Sleeping With Anxiety

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While the clocks springing forward brings lighter nights and the promise of better weather it can also cause issues for those who have problems sleeping.

Anxiety disorder can hugely exacerbate sleeping problems, and with over eight million cases of anxiety reported in the UK alone each year, even this slight change in routine can mean many are left struggling to doze off.

Mind coach, television presenter and author of the best selling book, Breaking Mad, Anna Williamson shares her top tips and advice for sleeping with anxiety.

1) Firstly, remember you’re not alone: Being awake when it seems everyone else is asleep can feel the most lonely time. Rest assured it isn’t just you and take some comfort that there are other’s watching late night TV repeats too!

2) Choose a time: You might not have kept to a bedtime since you were a child, but it’s helpful to create a routine and a rough ideal of when you want to be in bed. That way you’re one step ahead and will avoid a potential rush to bed, which can cause you to become flustered and worrying about how much sleep you’re going to get.

3) Ban technology: Phones, tablets, laptops etc all stimulate the mind and therefore hinder sleep taking over. Keep screens OUT of the bedroom and invest in an alarm clock to act as your wake up call.

4) Prepare for sleep: Help to reduce any anxiety and stress by creating a bedtime routine. A warm bath with relaxing oils, low level lighting and a warm (not caffeinated drink) can all help set the mood.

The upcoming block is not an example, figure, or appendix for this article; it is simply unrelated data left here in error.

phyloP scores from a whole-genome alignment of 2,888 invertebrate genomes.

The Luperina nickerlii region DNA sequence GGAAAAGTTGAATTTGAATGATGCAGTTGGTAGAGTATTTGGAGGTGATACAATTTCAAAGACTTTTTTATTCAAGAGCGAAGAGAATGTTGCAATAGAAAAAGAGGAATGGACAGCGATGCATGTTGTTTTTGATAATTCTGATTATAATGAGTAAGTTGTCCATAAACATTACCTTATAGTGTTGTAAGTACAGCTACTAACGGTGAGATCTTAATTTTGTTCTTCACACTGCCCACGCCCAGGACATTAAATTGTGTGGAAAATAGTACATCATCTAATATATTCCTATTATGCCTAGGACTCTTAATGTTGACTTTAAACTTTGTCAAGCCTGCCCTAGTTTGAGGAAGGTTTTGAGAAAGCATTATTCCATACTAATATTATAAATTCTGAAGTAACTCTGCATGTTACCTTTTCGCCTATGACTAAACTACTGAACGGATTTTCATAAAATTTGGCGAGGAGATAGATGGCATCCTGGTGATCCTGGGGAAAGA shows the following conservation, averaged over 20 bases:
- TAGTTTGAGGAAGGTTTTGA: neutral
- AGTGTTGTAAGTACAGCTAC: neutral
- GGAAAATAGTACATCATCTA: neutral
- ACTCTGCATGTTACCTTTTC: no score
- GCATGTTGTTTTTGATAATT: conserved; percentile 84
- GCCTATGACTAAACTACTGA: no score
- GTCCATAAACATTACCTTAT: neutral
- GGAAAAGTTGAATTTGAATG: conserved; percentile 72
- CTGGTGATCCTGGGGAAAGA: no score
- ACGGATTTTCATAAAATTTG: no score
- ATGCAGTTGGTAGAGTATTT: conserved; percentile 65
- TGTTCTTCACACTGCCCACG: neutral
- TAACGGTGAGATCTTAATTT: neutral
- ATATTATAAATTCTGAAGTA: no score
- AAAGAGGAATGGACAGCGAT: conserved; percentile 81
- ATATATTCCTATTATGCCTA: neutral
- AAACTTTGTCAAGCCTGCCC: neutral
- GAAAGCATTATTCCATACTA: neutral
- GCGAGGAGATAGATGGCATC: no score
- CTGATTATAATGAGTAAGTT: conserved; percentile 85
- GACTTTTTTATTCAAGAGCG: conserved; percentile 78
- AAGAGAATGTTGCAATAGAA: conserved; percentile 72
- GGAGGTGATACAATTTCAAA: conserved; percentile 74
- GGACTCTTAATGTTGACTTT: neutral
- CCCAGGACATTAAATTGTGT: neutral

5) Write a to-do list: Limit all whirling thoughts by writing them down. This will get any niggles or worries out of your head and onto paper. In doing so, this can help in letting any angst go and will result in a more restful sleep.

6) Listen to music: Choosing the right song is key. Choose something soothing, relaxing and calming as it really can help in promoting positive happy and anxiety free feelings.

7) Breathe: When we’re anxious we don’t breathe properly. Deep breathing is important so really focus on breathing slowly in through your nose for seven seconds and then out through your mouth for 11 seconds. This will naturally help calm you down, thus making you more likely to sleep.

 8) Avoid alcohol and caffeine: Anxiety’s nemesis… keep clear of all stimulants as these will only hinder your sleep in the long run. Choose a herbal tea instead.

 9) Do something boring: If you can’t sleep or wake up in the night and can’t get back to sleep, don’t reward your brain by watching a gripping TV show. Instead, pick a really boring task! You’re far more likely to tire quicker and fall asleep if the task is boring.

 10) Exercise: This is proven to help promote sleep and endorphins (happy chemicals which reduce anxiety). So why not try to take some gentle/moderate exercise before bed? Perhaps a walk, yoga class, or swim.

Anna’s latest book, Breaking Mum and Dad: The Insider’s Guide to Parenting Anxiety (£12.99) is out now published by Green Tree at

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